3 Middle Grade Zombie Books

Posted by amanda on Nov 10th, 2010
2010
Nov 10

The Curse of Cuddles McGee by Emily Ecton
I love Ecton’s books. They are just the right mix of laugh-out-loud funny and creepy horror. In this one, a hamster named Cuddles has returned from the grave to exact his revenge. Ty and Arlie are best friends tasked with saving the town from undead rodent wrath. The pair are likable as all get-out and even the minor characters like Tina, Arlie’s fashion obsessed older sister, have their shining moments. Mr. Boots, Arlie’s family’s exhibitionist chihuahua, is a faithful and fearful sidekick to our heroes. This has all the appeal of R.L. Stine’s Goosebumps series with the addition of quality writing and an excellent humorous wit. 264p., 2008.

Zombie Chasers by John Kloeper
This had great zombie attack sequences. The cartoon illustrations of zombie mayhem were excellent. I loved the zombified bodyparts twisted into the numerals replacing the number in the chapter headings. The action was non-stop and peril present at every turn. My problem with this was that all the characters were superficial and you can say it’s hard to have meaningful connections to characters in zany whacked-out plots, but I found myself really attached to the protagonists of both the other books mentioned in this post. None of the characters in Zombie Chasers seemed to care for much except themselves, popularity, video games, and attractive members of the other sex – oh, and surviving the zombie onslaught. So, this is for readers who like the idea of zombie action and will let character development slide to get it. 205p., 2010.

Nathan Abercrombie Accidental Zombie: My Rotten Life by David Lubar
Nathan’s been picked on and left out enough to feel that his feelings may be a liability. When he experiments with a potion designed to deaden his emotions, he finds it has deadened the rest of him. The zombification is spreading and he’s racing the clock to avoid permanent half-dead zombie status. Being a zombie does afford him some benefits. Feeling no pain means he can do enough pull-ups to help his school win a contest and be a school hero. Zombies also don’t sleep leaving him lots of time to improve his video game skills. And if you’re already half-dead it’s hard to worry about the school bully. This is the start of a series of books about Nathan. I enjoyed Nathan figuring out his how his zombie-ness worked with his friends. I enjoyed the bits with his thumb falling off and still being able to be moved by him despite being removed from his body. Zombie good times! 155p., 2009.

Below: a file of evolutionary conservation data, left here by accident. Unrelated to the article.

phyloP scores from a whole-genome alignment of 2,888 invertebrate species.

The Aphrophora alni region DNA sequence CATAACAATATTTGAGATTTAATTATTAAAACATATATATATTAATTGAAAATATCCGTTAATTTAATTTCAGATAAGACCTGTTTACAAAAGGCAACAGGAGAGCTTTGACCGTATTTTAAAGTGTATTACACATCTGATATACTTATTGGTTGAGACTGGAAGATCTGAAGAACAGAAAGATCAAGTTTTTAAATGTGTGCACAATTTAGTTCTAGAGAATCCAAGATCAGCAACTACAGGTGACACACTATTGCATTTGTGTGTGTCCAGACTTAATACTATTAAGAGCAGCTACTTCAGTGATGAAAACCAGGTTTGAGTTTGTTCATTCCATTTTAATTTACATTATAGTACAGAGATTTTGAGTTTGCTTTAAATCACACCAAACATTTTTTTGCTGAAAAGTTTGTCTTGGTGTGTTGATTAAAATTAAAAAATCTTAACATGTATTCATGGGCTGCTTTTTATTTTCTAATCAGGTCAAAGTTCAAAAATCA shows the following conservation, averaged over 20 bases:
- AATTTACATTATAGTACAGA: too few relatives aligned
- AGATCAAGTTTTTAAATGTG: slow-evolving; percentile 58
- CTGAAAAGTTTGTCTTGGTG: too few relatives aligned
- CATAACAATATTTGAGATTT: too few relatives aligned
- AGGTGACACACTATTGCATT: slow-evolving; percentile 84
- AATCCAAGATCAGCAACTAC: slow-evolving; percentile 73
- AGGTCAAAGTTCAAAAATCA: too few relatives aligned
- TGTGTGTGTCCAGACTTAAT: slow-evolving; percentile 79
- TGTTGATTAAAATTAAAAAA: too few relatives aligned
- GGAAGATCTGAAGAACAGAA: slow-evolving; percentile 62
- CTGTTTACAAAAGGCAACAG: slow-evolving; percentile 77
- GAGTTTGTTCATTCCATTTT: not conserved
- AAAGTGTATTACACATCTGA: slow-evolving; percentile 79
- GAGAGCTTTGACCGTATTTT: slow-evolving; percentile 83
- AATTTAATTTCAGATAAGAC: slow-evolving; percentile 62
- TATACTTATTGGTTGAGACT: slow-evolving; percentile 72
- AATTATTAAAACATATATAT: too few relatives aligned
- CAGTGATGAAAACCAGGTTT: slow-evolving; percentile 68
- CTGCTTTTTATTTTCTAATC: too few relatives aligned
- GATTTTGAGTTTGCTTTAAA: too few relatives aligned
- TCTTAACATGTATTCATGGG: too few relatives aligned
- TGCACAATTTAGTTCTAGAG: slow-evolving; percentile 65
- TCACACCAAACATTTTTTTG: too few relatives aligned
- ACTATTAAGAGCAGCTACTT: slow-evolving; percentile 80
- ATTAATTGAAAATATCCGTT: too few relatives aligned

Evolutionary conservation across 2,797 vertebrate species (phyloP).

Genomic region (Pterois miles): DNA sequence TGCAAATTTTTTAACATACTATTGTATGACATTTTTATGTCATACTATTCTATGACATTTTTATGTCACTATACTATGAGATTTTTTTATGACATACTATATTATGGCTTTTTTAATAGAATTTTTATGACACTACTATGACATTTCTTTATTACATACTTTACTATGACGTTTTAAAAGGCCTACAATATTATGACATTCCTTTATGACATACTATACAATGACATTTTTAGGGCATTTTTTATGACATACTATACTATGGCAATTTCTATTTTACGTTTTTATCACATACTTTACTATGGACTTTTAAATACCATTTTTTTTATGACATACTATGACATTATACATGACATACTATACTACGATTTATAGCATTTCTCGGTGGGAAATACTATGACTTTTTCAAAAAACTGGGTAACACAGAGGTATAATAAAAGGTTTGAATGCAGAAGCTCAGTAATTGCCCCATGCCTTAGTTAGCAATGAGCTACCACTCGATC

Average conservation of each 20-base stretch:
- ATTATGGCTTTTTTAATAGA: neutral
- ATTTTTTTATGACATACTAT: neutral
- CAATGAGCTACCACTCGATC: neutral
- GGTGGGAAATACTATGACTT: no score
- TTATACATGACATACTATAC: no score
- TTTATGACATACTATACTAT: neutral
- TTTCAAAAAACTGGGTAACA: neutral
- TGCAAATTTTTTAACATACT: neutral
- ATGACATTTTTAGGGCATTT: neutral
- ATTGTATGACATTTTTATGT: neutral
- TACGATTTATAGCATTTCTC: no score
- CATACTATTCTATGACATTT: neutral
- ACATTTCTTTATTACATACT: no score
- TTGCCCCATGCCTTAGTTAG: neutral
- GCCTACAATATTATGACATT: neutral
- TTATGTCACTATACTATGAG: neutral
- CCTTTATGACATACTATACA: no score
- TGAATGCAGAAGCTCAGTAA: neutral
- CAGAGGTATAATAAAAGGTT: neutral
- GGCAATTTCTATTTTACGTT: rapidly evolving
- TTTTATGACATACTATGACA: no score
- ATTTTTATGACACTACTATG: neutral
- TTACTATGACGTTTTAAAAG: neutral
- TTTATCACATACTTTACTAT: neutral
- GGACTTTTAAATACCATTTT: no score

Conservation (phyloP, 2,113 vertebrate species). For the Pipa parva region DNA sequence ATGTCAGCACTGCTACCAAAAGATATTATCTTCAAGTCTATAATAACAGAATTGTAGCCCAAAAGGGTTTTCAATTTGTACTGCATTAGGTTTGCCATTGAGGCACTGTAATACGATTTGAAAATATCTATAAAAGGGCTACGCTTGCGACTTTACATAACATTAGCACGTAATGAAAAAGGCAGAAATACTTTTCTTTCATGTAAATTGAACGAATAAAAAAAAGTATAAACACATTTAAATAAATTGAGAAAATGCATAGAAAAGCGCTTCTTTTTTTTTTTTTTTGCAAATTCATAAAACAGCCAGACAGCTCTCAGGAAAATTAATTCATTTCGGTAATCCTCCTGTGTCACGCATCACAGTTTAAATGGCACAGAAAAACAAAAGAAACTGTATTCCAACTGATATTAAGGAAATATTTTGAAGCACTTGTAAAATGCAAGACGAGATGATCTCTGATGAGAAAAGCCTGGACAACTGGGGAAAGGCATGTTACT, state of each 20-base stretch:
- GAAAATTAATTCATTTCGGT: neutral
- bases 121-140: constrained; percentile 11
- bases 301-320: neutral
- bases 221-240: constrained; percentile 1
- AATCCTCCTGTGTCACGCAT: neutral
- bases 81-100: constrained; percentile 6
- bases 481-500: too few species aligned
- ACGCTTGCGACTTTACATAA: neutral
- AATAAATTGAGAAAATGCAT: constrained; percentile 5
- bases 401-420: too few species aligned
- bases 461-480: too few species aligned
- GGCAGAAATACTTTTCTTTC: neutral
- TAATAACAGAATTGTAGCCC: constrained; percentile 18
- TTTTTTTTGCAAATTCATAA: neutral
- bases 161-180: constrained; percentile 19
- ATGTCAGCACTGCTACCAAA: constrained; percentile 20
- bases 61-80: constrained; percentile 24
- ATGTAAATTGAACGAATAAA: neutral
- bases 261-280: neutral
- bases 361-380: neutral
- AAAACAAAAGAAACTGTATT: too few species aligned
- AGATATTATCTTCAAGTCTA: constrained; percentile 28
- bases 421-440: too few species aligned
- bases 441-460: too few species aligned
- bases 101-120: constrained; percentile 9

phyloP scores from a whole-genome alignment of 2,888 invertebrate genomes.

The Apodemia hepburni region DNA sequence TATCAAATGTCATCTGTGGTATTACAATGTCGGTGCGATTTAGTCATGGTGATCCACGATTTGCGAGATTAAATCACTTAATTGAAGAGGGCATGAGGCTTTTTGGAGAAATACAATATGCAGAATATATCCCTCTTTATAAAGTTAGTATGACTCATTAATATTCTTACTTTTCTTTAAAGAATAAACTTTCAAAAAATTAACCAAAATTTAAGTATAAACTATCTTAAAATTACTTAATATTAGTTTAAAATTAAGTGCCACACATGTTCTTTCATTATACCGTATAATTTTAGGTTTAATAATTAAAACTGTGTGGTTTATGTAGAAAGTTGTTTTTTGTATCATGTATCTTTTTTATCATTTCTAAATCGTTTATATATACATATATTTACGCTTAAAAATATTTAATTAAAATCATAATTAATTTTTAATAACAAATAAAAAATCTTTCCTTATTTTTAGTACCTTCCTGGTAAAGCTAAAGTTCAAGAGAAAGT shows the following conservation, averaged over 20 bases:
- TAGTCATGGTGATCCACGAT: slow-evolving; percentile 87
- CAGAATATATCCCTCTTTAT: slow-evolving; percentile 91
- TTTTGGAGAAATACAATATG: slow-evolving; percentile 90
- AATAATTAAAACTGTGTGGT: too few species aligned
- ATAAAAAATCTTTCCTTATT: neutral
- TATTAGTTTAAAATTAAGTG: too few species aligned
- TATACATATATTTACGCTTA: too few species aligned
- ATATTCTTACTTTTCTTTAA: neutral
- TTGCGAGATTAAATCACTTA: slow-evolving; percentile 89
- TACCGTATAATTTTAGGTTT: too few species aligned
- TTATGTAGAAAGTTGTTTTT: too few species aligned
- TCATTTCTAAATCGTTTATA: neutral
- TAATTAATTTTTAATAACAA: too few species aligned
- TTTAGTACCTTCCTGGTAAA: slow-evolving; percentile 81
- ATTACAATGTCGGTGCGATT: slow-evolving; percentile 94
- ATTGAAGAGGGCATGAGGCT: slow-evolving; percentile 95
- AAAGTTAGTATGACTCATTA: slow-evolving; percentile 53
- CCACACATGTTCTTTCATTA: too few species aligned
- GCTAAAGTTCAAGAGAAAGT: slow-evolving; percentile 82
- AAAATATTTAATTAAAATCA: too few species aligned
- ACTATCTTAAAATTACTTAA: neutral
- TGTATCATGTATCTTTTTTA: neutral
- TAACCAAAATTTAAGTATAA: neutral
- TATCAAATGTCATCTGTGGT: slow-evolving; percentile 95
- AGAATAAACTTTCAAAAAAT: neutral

The Shadows by Jacqueline West

Posted by amanda on Sep 22nd, 2010
2010
Sep 22

Olive Dunwoody has moved into the old mansion on Linden Street. Her parents decided to keep the furnishings and paintings that came with the house. Olive finds spectacles that when worn allow her to walk into another world inside the house’s paintings. Soon she discovers the spectacles also allow spirits trapped in the paintings to escape. When it becomes clear that the previous occupants of the house are ready to get rid of Olive and her family for good, she enlists the unlikely help of the mansion’s guardian cats to keep the house from being overtaken by the shadows.

I thoroughly enjoyed this dark and creepy story of another sinister world right lurking underneath our own. It was lighter than Coraline, but had that same dread and independent, lonely girl heroine.

I like cats and so the talking cat trio were definitely a feature for me as a reader. I wouldn’t have minded more cat in the book and hope they return as the series continues. The comic relief of the cat who thought himself to be an errant knight grated just a bit despite being generally endearing.

Recommended for the middle grade fantasy reader who isn’t afraid of the things that are watching us from paintings in the hall.

This is the first in a planned series called The Books of Elsewhere. 256 p., 2010.

The Witchy Worries of Abbie Adams by Rhonda Hayter

Posted by amanda on Sep 8th, 2010
2010
Sep 8

Fifth grader Abbie is one of a family of witches. Her father, a witch doctor (in the medical sense of treating witches with maladies), is trying to come up with a cure for the Witch Flu. Her brother Munch is a lovable menace who just barely has ahold of his magic enough not to turn his kindergarten teacher into a toad and constantly needs Abbie’s help. Her mother is trying to become a real estate agent and fit into the non-witch world. Abbie is just trying to make it through school while keeping her magic controlled and secret – even from her best friend Callie. When Abbie receives a new pet kitten from her dad, she does not know that the kitten is in fact a young Thomas Edison trapped in feline form by a witch planning to steal his fame. Tom proves to be a great friend to Abbie while her parents try to return him to his own timeline. Abbie worries about how lonely she will be when he leaves and she has no one outside her family with whom to share her magical secrets.